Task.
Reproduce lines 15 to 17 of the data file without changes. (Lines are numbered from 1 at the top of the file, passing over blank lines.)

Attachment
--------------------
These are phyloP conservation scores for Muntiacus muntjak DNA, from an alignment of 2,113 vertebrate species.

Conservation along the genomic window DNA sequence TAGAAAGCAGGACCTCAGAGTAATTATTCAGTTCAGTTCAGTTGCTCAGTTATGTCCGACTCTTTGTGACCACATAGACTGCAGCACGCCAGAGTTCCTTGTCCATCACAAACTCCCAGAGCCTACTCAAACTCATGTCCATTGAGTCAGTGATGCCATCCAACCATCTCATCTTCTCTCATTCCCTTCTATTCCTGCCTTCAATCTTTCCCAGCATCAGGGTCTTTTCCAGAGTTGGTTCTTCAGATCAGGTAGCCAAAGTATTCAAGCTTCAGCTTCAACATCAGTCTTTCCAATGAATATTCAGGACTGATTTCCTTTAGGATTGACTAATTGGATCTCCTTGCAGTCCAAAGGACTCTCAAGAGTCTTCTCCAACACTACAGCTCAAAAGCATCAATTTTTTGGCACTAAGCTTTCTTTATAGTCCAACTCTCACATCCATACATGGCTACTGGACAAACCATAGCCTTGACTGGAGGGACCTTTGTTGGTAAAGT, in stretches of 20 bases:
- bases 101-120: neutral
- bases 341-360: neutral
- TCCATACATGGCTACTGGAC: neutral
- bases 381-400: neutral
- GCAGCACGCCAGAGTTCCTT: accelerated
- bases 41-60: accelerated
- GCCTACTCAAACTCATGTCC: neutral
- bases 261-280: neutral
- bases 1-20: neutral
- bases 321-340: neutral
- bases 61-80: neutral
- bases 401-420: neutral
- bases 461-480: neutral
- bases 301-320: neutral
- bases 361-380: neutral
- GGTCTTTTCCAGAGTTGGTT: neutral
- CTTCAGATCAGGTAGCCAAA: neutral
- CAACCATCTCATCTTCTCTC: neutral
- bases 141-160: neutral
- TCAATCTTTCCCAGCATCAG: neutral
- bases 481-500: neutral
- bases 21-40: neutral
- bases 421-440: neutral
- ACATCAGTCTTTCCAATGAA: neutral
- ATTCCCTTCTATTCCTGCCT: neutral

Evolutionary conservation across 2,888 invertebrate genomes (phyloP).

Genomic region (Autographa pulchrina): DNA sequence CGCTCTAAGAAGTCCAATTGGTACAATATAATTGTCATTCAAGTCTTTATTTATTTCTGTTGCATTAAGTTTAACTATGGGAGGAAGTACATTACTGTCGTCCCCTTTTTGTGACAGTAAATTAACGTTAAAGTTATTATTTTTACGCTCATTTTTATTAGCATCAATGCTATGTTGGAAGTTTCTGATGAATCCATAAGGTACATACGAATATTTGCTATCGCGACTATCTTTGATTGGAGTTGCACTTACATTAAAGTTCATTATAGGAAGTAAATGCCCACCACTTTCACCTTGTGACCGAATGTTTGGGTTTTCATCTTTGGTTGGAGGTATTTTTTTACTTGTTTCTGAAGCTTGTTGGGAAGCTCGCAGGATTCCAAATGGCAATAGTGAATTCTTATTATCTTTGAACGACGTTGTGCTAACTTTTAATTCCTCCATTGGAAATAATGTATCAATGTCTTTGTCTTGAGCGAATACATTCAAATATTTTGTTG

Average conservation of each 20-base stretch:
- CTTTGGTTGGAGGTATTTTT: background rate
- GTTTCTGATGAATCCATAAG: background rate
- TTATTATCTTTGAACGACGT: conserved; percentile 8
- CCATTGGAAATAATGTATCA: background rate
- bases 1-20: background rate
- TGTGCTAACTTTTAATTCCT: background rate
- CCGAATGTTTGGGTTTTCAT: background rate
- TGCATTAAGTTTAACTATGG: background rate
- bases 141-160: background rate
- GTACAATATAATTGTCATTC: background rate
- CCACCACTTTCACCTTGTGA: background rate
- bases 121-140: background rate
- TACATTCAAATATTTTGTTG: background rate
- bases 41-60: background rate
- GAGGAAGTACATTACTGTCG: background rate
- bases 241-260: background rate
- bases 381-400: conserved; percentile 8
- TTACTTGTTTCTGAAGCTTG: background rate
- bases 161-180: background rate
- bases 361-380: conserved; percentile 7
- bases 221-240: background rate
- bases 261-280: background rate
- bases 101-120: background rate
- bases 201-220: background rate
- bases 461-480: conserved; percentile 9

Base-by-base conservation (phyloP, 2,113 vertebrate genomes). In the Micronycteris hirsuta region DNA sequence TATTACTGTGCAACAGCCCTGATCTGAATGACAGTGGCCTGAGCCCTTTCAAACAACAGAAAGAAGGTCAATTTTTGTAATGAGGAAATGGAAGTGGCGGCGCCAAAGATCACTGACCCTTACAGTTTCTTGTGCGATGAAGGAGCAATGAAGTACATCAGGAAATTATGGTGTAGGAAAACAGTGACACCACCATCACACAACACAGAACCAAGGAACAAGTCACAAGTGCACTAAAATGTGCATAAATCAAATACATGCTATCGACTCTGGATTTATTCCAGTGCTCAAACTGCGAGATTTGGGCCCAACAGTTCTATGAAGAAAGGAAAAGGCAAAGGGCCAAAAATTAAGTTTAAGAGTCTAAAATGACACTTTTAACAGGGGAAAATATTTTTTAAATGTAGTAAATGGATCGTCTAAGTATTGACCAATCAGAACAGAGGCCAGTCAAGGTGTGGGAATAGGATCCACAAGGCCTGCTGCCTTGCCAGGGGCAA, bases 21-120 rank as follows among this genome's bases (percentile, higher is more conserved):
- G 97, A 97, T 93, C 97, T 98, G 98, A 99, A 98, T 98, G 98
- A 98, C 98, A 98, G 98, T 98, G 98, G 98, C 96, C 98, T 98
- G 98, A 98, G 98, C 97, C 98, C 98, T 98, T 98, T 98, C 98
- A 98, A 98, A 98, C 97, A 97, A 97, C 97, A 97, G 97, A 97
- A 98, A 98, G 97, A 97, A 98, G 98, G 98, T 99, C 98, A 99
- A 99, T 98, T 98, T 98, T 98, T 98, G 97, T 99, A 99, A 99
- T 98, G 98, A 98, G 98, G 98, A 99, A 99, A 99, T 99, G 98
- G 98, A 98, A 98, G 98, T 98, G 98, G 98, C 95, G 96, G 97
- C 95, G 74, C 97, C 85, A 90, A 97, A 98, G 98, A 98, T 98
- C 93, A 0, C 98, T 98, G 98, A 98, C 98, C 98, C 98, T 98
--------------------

- bases 461-480: neutral
- bases 301-320: neutral
- bases 361-380: neutral